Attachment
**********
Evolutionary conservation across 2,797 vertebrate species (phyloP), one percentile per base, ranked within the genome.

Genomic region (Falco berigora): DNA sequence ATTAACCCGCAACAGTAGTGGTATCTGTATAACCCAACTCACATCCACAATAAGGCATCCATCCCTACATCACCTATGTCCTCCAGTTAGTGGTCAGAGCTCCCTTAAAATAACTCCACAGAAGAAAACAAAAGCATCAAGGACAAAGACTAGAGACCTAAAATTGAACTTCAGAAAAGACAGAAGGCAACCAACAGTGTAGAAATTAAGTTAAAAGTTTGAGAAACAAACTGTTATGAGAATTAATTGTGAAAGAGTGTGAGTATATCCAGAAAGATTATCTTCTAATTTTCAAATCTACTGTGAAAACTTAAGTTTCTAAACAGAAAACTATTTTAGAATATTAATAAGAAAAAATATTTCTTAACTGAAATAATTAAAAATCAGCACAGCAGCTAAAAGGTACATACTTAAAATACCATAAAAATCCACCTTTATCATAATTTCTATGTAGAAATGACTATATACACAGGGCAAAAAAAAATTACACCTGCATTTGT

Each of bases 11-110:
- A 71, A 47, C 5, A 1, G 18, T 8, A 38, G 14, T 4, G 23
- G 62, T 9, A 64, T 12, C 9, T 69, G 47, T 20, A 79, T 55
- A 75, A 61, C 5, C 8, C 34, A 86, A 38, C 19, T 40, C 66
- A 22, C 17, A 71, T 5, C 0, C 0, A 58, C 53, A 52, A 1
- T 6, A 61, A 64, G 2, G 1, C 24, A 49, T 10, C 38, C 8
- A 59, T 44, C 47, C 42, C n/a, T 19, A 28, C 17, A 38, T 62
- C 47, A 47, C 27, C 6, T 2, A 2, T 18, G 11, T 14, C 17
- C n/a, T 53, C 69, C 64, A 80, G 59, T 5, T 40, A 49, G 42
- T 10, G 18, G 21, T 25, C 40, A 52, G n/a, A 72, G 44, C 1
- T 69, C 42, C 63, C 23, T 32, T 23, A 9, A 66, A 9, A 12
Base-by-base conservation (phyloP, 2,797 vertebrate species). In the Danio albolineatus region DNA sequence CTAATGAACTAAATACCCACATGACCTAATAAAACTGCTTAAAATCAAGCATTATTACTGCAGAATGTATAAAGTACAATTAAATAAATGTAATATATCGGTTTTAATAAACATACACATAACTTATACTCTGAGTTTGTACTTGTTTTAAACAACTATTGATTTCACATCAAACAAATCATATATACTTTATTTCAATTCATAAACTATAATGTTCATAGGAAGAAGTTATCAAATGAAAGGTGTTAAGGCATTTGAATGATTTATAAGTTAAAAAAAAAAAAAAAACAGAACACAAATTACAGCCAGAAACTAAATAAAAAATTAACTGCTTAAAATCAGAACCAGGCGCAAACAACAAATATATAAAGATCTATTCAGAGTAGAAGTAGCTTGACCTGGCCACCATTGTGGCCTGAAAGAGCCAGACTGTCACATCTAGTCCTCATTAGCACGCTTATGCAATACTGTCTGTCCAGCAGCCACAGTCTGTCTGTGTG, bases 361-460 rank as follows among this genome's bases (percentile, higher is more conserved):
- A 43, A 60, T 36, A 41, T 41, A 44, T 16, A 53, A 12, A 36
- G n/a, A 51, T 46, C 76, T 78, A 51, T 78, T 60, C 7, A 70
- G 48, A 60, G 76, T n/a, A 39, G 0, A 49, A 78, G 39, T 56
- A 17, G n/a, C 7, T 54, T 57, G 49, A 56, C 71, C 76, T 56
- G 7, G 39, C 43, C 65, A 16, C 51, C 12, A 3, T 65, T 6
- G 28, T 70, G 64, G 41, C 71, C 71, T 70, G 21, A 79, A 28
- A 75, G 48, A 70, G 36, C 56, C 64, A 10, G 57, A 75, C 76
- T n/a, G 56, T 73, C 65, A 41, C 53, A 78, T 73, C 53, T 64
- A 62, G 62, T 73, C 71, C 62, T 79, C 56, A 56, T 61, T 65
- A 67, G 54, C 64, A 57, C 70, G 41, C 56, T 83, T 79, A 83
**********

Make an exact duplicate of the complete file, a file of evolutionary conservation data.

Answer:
Evolutionary conservation across 2,797 vertebrate species (phyloP), one percentile per base, ranked within the genome.

Genomic region (Falco berigora): DNA sequence ATTAACCCGCAACAGTAGTGGTATCTGTATAACCCAACTCACATCCACAATAAGGCATCCATCCCTACATCACCTATGTCCTCCAGTTAGTGGTCAGAGCTCCCTTAAAATAACTCCACAGAAGAAAACAAAAGCATCAAGGACAAAGACTAGAGACCTAAAATTGAACTTCAGAAAAGACAGAAGGCAACCAACAGTGTAGAAATTAAGTTAAAAGTTTGAGAAACAAACTGTTATGAGAATTAATTGTGAAAGAGTGTGAGTATATCCAGAAAGATTATCTTCTAATTTTCAAATCTACTGTGAAAACTTAAGTTTCTAAACAGAAAACTATTTTAGAATATTAATAAGAAAAAATATTTCTTAACTGAAATAATTAAAAATCAGCACAGCAGCTAAAAGGTACATACTTAAAATACCATAAAAATCCACCTTTATCATAATTTCTATGTAGAAATGACTATATACACAGGGCAAAAAAAAATTACACCTGCATTTGT

Each of bases 11-110:
- A 71, A 47, C 5, A 1, G 18, T 8, A 38, G 14, T 4, G 23
- G 62, T 9, A 64, T 12, C 9, T 69, G 47, T 20, A 79, T 55
- A 75, A 61, C 5, C 8, C 34, A 86, A 38, C 19, T 40, C 66
- A 22, C 17, A 71, T 5, C 0, C 0, A 58, C 53, A 52, A 1
- T 6, A 61, A 64, G 2, G 1, C 24, A 49, T 10, C 38, C 8
- A 59, T 44, C 47, C 42, C n/a, T 19, A 28, C 17, A 38, T 62
- C 47, A 47, C 27, C 6, T 2, A 2, T 18, G 11, T 14, C 17
- C n/a, T 53, C 69, C 64, A 80, G 59, T 5, T 40, A 49, G 42
- T 10, G 18, G 21, T 25, C 40, A 52, G n/a, A 72, G 44, C 1
- T 69, C 42, C 63, C 23, T 32, T 23, A 9, A 66, A 9, A 12
Base-by-base conservation (phyloP, 2,797 vertebrate species). In the Danio albolineatus region DNA sequence CTAATGAACTAAATACCCACATGACCTAATAAAACTGCTTAAAATCAAGCATTATTACTGCAGAATGTATAAAGTACAATTAAATAAATGTAATATATCGGTTTTAATAAACATACACATAACTTATACTCTGAGTTTGTACTTGTTTTAAACAACTATTGATTTCACATCAAACAAATCATATATACTTTATTTCAATTCATAAACTATAATGTTCATAGGAAGAAGTTATCAAATGAAAGGTGTTAAGGCATTTGAATGATTTATAAGTTAAAAAAAAAAAAAAAACAGAACACAAATTACAGCCAGAAACTAAATAAAAAATTAACTGCTTAAAATCAGAACCAGGCGCAAACAACAAATATATAAAGATCTATTCAGAGTAGAAGTAGCTTGACCTGGCCACCATTGTGGCCTGAAAGAGCCAGACTGTCACATCTAGTCCTCATTAGCACGCTTATGCAATACTGTCTGTCCAGCAGCCACAGTCTGTCTGTGTG, bases 361-460 rank as follows among this genome's bases (percentile, higher is more conserved):
- A 43, A 60, T 36, A 41, T 41, A 44, T 16, A 53, A 12, A 36
- G n/a, A 51, T 46, C 76, T 78, A 51, T 78, T 60, C 7, A 70
- G 48, A 60, G 76, T n/a, A 39, G 0, A 49, A 78, G 39, T 56
- A 17, G n/a, C 7, T 54, T 57, G 49, A 56, C 71, C 76, T 56
- G 7, G 39, C 43, C 65, A 16, C 51, C 12, A 3, T 65, T 6
- G 28, T 70, G 64, G 41, C 71, C 71, T 70, G 21, A 79, A 28
- A 75, G 48, A 70, G 36, C 56, C 64, A 10, G 57, A 75, C 76
- T n/a, G 56, T 73, C 65, A 41, C 53, A 78, T 73, C 53, T 64
- A 62, G 62, T 73, C 71, C 62, T 79, C 56, A 56, T 61, T 65
- A 67, G 54, C 64, A 57, C 70, G 41, C 56, T 83, T 79, A 83